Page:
Following the Fall-Out
- Purple America by Rick Moody
Flamingo, 298 pp, £16.99, March 1998, ISBN 0 00 225687 8
Like much of Rick Moody’s previous work, Purple America charts the lives of the ‘slovenly, affluent’ young. It’s not an especially good life. Moody’s characters are distinctly unhappy, unformed, unable to proceed with their lives in anything like a reasonable way. Instead, they gradually succumb to a set of local problems. When the logic of crisis is put in motion, the outlook further darkens. In Moody’s novels, to be born is a crime, and to grow up compounds the offence. The enclosed residences of American affluence are under a curse – nature and neuroses will contrive to bring them low.
Moody delivers this dark verdict in a casual, off-hand prose. His miniature family tragedies emerge through a screen of humorous banter and comically exhibited clichés; his language frequently reminds us of its intimacy with convenience stores, shag carpets, and the patter of commercial speech. Updating Cheever and Updike, he wants to make the literature of suburban distress available to a less rigid generation, one which grew up on the Brady Bunch and the Bee Gees.
At the same time, Moody brings political and technological preoccupations to bear on his sheltered characters. Attempting to marry private traumas and public problems, he laces his work with environmental disasters and electrical surges. The sinister hum of power plants, and the invisible presence of radioactivity, undergird his storylines at all times. The ‘guardians of the atomic age’ have apparently bungled the job, and now we are all at risk. Under these conditions, the novelist must follow the fall-out wherever it goes.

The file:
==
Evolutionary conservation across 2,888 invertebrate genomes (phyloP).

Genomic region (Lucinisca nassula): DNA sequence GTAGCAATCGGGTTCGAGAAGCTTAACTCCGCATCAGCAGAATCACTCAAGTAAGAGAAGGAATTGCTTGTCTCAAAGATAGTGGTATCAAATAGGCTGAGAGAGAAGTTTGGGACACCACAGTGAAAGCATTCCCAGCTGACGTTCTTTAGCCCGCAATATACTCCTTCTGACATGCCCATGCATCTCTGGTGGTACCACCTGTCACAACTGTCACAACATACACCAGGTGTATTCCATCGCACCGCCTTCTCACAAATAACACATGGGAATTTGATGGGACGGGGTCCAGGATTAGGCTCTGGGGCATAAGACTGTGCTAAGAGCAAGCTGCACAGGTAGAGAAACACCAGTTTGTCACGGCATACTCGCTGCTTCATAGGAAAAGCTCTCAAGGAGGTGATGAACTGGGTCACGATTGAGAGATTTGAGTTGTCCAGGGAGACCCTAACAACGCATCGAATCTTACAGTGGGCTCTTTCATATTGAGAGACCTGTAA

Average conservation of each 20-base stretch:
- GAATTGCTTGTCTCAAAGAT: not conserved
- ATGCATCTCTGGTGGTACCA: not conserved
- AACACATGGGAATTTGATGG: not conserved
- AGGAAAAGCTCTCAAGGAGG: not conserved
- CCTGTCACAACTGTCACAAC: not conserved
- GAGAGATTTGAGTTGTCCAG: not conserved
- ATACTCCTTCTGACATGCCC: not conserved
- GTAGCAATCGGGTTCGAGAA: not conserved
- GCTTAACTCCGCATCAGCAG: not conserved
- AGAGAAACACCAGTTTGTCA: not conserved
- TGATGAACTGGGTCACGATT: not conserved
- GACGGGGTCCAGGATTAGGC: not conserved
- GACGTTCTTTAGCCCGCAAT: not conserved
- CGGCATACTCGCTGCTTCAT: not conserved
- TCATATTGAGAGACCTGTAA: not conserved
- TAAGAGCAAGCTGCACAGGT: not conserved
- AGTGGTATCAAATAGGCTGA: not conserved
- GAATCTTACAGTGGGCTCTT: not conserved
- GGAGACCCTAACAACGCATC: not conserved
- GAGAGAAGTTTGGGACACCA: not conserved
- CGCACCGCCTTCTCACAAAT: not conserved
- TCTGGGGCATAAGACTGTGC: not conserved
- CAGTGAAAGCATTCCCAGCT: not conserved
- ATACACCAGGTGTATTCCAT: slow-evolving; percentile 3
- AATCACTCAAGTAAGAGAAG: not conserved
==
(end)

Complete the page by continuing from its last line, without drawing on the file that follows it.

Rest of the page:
Moody’s first novel, Garden State (1992), is a bluntly primitive investigation of the ‘nuclear blast of the nuclear family’. Written in a deadpan, matter-of-fact style, it’s a kind of literary analogue to the indie rock of the mid-Eighties, to the music of bands like the Replacements who sang tepidly defiant sagas of generational self-pity: ‘We’re getting no place/As fast as we can.’ Moody situates a gallery of burned-out kids in the toxic environment of northern New Jersey – the landscape the sociologist Donna Gaines has called a ‘teenage wasteland’. The ‘chromium haze’ of the region settles over everyone. A tone of nonchalant failure is sustained throughout: ‘He knew everyone who was a nobody.’ A success in this town is ‘the kind of girl who could do math and return phone calls’. And effort? ‘His solemn vow, his solemn effort, was to try not to drink while on his mother’s tranquillisers.’
Before long, we grasp that the studied indifference of Moody’s characters is indistinguishable from their hidden sorrow over family disarray. A teenage girl muses about a world with ‘all fathers gone’, or observes that ‘there were fathers, but no dads.’ All the feeling in the book gathers around absent fathers who produce kids who have ‘faded away’, who are ‘dead inside’: ‘There wasn’t much left of him.’ None of this is unusual in the ethos of depressed teenage suburbia that Moody strives to evoke: your typical grunge band might strike rebel poses, and write aggressive hymns to the spirit of generational angst; but if you scratch the surface, their songs turn out to express a fervent longing for a strong family life. It’s always incest or an absent father that turns a misunderstood kid into a murderer, or incites a sad girl to slit her wrists.